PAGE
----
Media Buyers Unite: A product for agencies and MicroHoo

Disclaimer: This product has virtually no shot of ever succeeding.  Read at your own ROI.

And a note: This post is in draft form and I’ll edit it throughout the day. 

Since the 1950’s (and that’s before my time thankfully), a media buyer been able to see and understand exactly what media they are purchasing, a soft of transparency.

Fast forward to the age of Google and ad networks and suddenly, media buyers are blinded. Of course, there has always been remnant and the aftermarket, but this was typically for non-premium inventory.

With the advent of search marketing (premium inventory for ROI) and ad networks (the ability to secure premium inventory through a high effective blended CPM), suddenly premium inventory is being secured without real transparency. Hence all of the recent news.

But wait a second, can’t you just purchase the keyword “Florida vacations” on Google? Yes you must certainly can, but the value of that inventory (regardless of what you paid for it) is compromised.


Because you don’t know how many advertisements that users was aware of or worse responded to.

For example, I purchase the keyword “Florida Vacations.” I pay $.90 for that click.  One user, one click, $.90, easy math, right? Wrong.

How many times did that user click before they clicked on my ad? How many times did they click on a natural result first? Was this the first users first search or their last one?

So the equation might actually be 50% confidence of 1/32 of a user, one click, $.90.

Changes my metrics.

More importantly, changes the value of that user and the value of the media.

It an interesting parallel is the following.

I was recently talking to the head of marketing of a major enterprise software company and reviewing their distribution plan. After looking at some of the numbers with them especially on high volume, non-specific keywords (think “CRM”) I said, “Do you realize that you are losing a ton of money on this word, upwards of $1000 per day!” I was evaluating it with a few performance-based metrics (cost of acquisition, viewthru value, etc.)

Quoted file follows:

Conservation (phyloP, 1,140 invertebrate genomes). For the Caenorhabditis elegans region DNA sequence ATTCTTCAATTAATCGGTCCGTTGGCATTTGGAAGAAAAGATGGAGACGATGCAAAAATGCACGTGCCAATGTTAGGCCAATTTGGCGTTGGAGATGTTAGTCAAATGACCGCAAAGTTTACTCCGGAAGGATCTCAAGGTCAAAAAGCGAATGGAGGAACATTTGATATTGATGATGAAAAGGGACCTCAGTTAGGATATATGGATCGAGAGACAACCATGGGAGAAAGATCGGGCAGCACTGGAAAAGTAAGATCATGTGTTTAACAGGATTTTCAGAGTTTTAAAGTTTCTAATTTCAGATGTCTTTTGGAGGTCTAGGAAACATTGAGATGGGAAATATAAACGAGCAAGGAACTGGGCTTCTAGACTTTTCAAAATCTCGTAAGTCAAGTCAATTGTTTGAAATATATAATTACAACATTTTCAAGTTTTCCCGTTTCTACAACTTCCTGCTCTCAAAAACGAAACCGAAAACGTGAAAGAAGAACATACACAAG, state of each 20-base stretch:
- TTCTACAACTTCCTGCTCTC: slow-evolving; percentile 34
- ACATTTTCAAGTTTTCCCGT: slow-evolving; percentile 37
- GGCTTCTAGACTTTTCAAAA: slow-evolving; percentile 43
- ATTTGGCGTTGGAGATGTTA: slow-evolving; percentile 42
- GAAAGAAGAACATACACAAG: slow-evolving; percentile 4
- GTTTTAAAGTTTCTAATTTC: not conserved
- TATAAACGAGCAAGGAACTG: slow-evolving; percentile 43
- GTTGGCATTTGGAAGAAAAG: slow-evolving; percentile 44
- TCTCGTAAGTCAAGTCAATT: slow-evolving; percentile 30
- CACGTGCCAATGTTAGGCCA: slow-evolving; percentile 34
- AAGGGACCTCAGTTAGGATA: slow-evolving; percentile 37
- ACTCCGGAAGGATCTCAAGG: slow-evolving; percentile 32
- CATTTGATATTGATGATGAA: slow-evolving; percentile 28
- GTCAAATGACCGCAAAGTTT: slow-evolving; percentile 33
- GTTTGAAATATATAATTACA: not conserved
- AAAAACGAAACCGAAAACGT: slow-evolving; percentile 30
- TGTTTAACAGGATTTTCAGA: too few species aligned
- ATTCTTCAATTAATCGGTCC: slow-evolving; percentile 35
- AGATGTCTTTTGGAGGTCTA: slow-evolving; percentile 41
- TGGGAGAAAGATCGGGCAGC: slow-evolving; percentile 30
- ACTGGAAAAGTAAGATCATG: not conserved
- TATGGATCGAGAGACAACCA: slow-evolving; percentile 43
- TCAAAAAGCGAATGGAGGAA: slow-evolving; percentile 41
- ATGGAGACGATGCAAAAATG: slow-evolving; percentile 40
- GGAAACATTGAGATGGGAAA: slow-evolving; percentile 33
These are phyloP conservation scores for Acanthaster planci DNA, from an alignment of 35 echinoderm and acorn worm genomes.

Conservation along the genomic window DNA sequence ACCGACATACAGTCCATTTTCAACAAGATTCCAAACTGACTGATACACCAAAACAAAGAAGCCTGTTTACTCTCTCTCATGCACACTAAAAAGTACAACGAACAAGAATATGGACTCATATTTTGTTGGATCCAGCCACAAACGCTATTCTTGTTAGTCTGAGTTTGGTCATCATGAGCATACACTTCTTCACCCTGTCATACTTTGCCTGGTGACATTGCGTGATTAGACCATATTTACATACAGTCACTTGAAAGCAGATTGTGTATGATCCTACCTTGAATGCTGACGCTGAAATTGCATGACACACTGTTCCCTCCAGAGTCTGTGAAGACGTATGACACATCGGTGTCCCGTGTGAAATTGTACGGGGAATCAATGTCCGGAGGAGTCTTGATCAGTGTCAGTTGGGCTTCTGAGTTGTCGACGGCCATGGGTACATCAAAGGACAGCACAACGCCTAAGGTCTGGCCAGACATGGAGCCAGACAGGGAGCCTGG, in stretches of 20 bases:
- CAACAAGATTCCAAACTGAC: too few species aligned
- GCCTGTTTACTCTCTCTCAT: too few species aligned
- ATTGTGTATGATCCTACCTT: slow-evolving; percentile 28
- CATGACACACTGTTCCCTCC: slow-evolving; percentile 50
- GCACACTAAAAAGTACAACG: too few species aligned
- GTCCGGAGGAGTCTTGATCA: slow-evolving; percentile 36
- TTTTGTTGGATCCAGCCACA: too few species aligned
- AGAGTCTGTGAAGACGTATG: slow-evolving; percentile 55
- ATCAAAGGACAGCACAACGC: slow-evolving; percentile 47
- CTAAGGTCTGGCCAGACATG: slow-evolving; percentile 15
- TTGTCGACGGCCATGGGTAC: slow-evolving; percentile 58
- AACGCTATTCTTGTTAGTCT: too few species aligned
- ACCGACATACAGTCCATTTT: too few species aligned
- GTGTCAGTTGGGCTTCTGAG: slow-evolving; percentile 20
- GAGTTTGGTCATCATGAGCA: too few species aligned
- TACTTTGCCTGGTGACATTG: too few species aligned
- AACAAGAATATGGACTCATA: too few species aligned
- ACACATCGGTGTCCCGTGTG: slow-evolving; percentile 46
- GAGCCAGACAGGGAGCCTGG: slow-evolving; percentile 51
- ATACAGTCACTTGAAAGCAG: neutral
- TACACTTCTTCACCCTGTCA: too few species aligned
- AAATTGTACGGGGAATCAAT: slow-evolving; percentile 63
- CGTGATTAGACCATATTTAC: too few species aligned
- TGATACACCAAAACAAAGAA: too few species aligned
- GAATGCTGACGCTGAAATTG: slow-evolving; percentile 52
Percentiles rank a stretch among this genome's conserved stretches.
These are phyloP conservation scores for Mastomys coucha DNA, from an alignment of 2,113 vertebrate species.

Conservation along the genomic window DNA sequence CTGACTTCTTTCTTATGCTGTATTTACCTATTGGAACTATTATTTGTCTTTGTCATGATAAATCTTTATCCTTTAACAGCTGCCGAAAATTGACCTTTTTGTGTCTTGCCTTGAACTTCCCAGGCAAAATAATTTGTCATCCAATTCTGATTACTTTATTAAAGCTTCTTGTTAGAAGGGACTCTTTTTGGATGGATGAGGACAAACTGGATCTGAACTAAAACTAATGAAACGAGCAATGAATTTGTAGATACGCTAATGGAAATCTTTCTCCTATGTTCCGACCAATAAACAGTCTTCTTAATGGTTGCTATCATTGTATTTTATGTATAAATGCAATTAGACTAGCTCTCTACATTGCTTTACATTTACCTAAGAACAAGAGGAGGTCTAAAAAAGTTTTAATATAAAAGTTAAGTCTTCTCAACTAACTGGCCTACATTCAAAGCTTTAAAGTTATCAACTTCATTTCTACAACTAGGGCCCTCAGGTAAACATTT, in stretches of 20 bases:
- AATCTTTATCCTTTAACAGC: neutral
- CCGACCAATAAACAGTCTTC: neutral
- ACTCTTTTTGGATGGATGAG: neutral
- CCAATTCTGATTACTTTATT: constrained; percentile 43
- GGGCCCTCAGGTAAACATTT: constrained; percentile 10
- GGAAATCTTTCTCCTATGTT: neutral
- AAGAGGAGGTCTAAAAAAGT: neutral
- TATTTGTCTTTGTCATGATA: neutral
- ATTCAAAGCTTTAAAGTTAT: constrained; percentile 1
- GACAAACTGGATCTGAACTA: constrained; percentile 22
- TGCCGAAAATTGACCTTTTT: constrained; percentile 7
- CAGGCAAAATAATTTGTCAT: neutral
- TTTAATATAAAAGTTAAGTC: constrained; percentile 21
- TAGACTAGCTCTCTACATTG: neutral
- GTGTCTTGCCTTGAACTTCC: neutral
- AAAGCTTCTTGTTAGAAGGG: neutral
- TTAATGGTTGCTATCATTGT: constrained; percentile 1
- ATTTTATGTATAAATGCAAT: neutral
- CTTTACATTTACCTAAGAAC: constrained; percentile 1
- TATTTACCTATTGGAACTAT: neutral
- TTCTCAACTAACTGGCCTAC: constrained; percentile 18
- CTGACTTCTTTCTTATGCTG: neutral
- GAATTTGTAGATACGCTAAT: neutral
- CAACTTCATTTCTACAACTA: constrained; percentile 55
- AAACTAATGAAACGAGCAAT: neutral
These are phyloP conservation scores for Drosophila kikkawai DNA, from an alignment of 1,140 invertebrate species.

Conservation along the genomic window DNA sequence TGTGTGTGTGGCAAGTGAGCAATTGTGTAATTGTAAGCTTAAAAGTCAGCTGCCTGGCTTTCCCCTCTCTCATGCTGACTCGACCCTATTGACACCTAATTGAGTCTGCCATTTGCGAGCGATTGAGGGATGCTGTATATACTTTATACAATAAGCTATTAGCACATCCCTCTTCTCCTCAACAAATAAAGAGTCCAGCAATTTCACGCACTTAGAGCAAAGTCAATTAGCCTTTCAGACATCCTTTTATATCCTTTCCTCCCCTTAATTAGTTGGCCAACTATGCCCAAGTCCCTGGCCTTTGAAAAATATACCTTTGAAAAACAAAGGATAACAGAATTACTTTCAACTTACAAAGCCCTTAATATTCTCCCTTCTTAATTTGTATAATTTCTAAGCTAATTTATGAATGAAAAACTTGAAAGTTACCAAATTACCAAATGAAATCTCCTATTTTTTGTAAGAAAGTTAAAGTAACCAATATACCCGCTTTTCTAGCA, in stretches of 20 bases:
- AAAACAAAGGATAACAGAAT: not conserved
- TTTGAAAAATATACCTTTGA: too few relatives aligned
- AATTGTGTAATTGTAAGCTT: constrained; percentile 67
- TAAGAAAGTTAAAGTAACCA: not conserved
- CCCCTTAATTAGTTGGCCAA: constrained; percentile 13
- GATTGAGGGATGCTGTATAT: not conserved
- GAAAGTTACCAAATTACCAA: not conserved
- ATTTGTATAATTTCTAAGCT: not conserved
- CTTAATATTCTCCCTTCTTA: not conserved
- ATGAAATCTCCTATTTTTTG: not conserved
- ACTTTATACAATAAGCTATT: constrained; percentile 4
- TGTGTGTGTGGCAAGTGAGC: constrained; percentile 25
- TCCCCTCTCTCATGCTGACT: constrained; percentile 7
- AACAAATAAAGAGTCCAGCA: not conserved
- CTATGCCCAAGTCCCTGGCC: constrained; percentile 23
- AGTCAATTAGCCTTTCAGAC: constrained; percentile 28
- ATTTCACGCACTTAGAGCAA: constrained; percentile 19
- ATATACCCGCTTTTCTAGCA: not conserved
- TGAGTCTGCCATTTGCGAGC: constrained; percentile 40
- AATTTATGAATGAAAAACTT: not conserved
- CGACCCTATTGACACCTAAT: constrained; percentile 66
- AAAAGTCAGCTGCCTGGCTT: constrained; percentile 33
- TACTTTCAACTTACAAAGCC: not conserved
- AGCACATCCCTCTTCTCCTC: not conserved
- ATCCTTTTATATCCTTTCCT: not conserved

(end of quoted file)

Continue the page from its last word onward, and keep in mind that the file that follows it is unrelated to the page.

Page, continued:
He replied, “Well I wish I new the impressions, because it probably beats what I’m paying my agency to do brand awareness.”

In short, the lack of transparency in terms of user behavior by Google creates an inability to buy media on whatever metric a media buyer wants to purchase it on.

Which way would Google’s revenue j if they allowed roadblock buys on content just like Yahoo does on Autos, Sports, etc.? Wait, that’s a separate post.

How about the product? Call it Media Validator or something.

What does it do? Provides all sorts of data to marketers in terms of the types of impresions they are buying in search.

How does it work? By search click redirection. Here’s the flow: Client purchases click, the landing page url goes through Media Validator to client landing page, recording the data to be reported on later.

What would be needed?

Technical: An extremely scalable, distributive computing systems that could process data flow with higher uptime and latency than anyone else. This would be Herculean, only a few companies have this right now–as I can tell–and have the talent to do it (besides the government): Microsoft, Yahoo, Amazon, etc.

Corporate: A service owned collectively by all agencies except Publicis and MicroHoo. Why? Because Google is the market leader and Publicis just signed a relationship with them.

What do you get? An understanding of the number of impressions (calculated by search term on Microsoft and Yahoo) per search terms and usage patterns on those impressions to indepedently calculate media value in the V1. V2 would be an opt-in basis of what advertisers want to contribute (pricing, marketing message, etc.)

Why won’t it work? Total pipe dream. The business coordination, capital investment, egos etc. stop this one right here on this blog. Oh, and how much money is being made here through this service–that would be only subscription fees.

But it was fun to think of.


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